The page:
‘Room at the inn’ for homeless man as local angel intervenes

Mercy mission: 19-year-old hairdresser Paige Henderson didn't ignore plight
Mercy mission: 19-year-old hairdresser Paige Henderson didn’t stand by

Tim Ward is better known to townspeople as ‘Tim the Tramp’ and usually dwells in the Cloisters, the covered walkway between Eden Walk and Church Street.

But this Christmas, he will be staying at the local Travelodge, all expenses paid, thanks to Cloisters-based hairdresser Paige Henderson who led a fundraiser to pay for his break.

Mr Ward, who is 65, told the Courier: “She’s been bloody wonderful. I am chuffed to bits.”

Ms Henderson, 19, works at The Cutwalk hairdressers and along with colleagues has been giving Mr Ward a helping hand during the cold weather – including a free haircut and beard-trim. She has promised Mr Ward that she will meet him at the Travelodge, Wheatfield Way, to eat Christmas dinner with him so that he is not surrounded by unfamiliar faces.

“I met Tim about two months ago, when he fell over and was injured and I helped the ambulance find where he was,” she said. “Then he had to go into hospital again, he had something wrong with his pancreas and I started keeping an eye open to see he was OK.

“The idea for the hotel break happened when someone from Surbiton posted on Facebook that she had given Tim £2 and he had handed her a Christmas card in return. She was really touched, and we thought it would be nice to do something for Tim.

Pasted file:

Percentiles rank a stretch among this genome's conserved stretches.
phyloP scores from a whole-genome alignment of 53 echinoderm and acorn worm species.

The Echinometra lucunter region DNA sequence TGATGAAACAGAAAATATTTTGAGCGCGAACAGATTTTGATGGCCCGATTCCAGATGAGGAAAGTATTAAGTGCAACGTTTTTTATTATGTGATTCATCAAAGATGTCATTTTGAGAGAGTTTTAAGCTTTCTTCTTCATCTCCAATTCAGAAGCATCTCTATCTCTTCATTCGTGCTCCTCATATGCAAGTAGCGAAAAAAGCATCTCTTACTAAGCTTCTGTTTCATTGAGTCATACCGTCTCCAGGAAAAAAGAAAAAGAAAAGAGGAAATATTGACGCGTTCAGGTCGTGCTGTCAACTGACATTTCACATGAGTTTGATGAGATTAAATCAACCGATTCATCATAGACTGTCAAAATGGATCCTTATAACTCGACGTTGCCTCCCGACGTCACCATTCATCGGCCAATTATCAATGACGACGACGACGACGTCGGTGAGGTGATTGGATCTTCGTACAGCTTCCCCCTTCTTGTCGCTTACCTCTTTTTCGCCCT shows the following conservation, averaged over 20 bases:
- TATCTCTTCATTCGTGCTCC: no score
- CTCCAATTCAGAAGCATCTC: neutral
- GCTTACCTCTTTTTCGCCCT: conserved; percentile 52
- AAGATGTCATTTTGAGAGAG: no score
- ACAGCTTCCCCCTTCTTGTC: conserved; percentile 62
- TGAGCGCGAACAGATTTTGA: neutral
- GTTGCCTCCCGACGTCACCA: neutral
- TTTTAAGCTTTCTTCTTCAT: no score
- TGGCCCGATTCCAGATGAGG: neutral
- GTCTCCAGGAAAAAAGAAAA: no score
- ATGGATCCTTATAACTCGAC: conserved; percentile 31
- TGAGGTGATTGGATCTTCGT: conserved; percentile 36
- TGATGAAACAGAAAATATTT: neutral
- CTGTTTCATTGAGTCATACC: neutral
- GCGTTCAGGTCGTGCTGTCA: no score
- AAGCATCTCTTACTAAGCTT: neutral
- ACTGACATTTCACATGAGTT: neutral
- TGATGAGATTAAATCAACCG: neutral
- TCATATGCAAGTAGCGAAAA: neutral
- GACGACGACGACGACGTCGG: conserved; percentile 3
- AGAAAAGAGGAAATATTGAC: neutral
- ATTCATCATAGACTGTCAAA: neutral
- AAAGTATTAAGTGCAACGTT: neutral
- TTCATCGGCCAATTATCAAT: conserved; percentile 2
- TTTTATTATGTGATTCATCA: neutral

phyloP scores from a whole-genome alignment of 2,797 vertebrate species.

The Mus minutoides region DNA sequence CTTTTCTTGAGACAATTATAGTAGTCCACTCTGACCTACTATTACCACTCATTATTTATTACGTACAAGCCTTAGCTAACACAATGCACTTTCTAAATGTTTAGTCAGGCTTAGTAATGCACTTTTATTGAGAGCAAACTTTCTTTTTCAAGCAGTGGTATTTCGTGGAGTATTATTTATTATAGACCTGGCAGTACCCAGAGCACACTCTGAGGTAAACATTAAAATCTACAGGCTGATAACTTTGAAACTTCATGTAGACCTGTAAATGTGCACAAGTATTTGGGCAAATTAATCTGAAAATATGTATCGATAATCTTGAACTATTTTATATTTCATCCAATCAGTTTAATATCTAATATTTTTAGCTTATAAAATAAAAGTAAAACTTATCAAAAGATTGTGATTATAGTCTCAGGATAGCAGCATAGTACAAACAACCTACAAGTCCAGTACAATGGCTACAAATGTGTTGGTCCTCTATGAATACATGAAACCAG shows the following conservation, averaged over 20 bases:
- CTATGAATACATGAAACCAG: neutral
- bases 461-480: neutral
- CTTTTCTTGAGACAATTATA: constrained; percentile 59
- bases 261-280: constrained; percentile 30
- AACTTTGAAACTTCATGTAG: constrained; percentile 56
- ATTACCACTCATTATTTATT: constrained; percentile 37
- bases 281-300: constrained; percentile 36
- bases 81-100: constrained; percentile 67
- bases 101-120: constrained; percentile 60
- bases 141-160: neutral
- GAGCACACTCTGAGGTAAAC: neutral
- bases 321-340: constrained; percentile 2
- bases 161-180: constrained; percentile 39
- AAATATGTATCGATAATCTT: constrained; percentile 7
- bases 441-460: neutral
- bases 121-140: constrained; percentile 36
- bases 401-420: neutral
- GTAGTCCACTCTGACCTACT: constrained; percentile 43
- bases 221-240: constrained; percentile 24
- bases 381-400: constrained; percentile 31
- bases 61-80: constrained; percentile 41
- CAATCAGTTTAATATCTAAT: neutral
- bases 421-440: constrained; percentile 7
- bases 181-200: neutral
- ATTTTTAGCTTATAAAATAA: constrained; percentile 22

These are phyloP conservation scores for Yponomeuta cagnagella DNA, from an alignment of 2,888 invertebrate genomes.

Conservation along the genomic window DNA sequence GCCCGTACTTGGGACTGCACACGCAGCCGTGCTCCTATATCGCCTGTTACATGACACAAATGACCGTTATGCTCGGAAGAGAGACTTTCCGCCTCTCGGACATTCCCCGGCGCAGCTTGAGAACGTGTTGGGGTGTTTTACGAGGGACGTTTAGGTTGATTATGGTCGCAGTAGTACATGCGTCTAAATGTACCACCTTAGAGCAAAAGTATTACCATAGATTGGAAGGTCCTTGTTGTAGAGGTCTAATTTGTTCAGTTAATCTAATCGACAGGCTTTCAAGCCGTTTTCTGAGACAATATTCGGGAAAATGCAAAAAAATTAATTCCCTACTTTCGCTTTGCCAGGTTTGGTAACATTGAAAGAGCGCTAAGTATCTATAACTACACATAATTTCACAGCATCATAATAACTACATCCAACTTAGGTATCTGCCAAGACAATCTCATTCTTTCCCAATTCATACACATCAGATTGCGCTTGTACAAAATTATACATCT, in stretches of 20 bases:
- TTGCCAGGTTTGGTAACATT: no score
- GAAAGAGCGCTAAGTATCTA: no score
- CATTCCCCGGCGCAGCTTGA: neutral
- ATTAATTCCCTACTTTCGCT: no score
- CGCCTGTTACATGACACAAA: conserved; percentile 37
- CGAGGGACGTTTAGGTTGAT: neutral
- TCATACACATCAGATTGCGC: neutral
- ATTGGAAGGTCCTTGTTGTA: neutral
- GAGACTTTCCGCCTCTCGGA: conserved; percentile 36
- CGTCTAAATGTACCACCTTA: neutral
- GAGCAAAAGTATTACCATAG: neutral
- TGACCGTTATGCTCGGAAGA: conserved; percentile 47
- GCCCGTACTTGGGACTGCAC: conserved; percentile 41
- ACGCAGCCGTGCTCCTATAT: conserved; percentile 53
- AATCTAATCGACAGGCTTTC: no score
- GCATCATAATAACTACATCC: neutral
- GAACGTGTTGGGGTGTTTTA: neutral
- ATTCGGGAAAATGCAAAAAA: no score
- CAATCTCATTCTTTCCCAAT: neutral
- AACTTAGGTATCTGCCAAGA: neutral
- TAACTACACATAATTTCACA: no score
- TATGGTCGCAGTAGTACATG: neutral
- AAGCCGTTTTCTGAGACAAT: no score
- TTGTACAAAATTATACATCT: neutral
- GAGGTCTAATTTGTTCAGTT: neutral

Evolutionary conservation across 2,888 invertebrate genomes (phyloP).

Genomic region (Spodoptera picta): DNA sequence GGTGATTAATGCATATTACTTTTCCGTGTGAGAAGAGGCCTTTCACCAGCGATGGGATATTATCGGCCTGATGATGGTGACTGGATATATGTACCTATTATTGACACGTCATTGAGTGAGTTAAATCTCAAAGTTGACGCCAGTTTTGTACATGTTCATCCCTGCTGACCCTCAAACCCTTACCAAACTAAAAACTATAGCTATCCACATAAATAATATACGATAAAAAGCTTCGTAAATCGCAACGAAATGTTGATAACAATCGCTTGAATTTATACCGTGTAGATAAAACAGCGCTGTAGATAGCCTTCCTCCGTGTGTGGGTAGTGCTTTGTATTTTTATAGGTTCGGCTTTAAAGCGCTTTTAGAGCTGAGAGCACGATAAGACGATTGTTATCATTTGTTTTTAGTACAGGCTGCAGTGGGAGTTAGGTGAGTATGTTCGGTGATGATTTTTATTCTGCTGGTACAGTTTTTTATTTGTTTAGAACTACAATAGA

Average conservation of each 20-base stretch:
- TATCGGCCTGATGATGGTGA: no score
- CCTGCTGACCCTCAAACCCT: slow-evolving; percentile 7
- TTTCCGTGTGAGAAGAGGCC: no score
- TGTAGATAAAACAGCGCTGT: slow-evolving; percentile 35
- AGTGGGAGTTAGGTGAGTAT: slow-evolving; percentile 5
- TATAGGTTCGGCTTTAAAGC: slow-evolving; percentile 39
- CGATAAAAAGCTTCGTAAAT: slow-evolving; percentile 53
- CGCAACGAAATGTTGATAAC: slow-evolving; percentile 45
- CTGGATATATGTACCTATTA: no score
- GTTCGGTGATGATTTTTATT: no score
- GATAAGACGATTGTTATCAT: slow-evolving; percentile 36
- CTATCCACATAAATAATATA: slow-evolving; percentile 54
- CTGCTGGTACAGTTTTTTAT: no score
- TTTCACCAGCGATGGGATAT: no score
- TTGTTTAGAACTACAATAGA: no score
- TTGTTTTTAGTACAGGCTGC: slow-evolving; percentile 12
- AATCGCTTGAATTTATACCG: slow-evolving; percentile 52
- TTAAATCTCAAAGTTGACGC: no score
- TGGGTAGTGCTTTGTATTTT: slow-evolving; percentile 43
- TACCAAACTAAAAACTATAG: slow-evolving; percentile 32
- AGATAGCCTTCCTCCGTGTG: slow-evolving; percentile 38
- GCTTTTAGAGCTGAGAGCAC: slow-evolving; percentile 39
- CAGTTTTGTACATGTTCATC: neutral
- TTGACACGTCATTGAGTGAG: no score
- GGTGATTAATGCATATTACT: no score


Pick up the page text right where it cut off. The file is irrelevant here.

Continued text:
“It’s not clear how much money has been raised yet, and we’re not sure about the cost of the room because obviously we can’t book far in advance, but there is enough for at least three nights. Anything left over will go to a charity that helps people on the streets.”

Mr Ward is on Kingston Council’s accommodation register but is a low priority because he has no local family or other connections.

He was born and raised in Manchester but drifted to London and slept in the West End for some years before ending up in Kingston.

He said: “I went downhill and became homeless when I lost my mum 40-odd years ago. I still cry for her every night and say a little prayer. You only ever have one mother and I can’t wait to be back with her again. I’d give anything to see her walking toward me right now.

“I love it here. People are so nice. It’s not like the rest of London at all. There’s a local police officer called Sally and she always checks up on me to see I’m OK. I have to keep on my toes when the local nightclubs are chucking out early in the morning. Sometimes I get harassed. You do get the odd bastard but you get them everywhere.”

Mr Ward, who is a regular church-goer, added: “Most people are good at heart really.”

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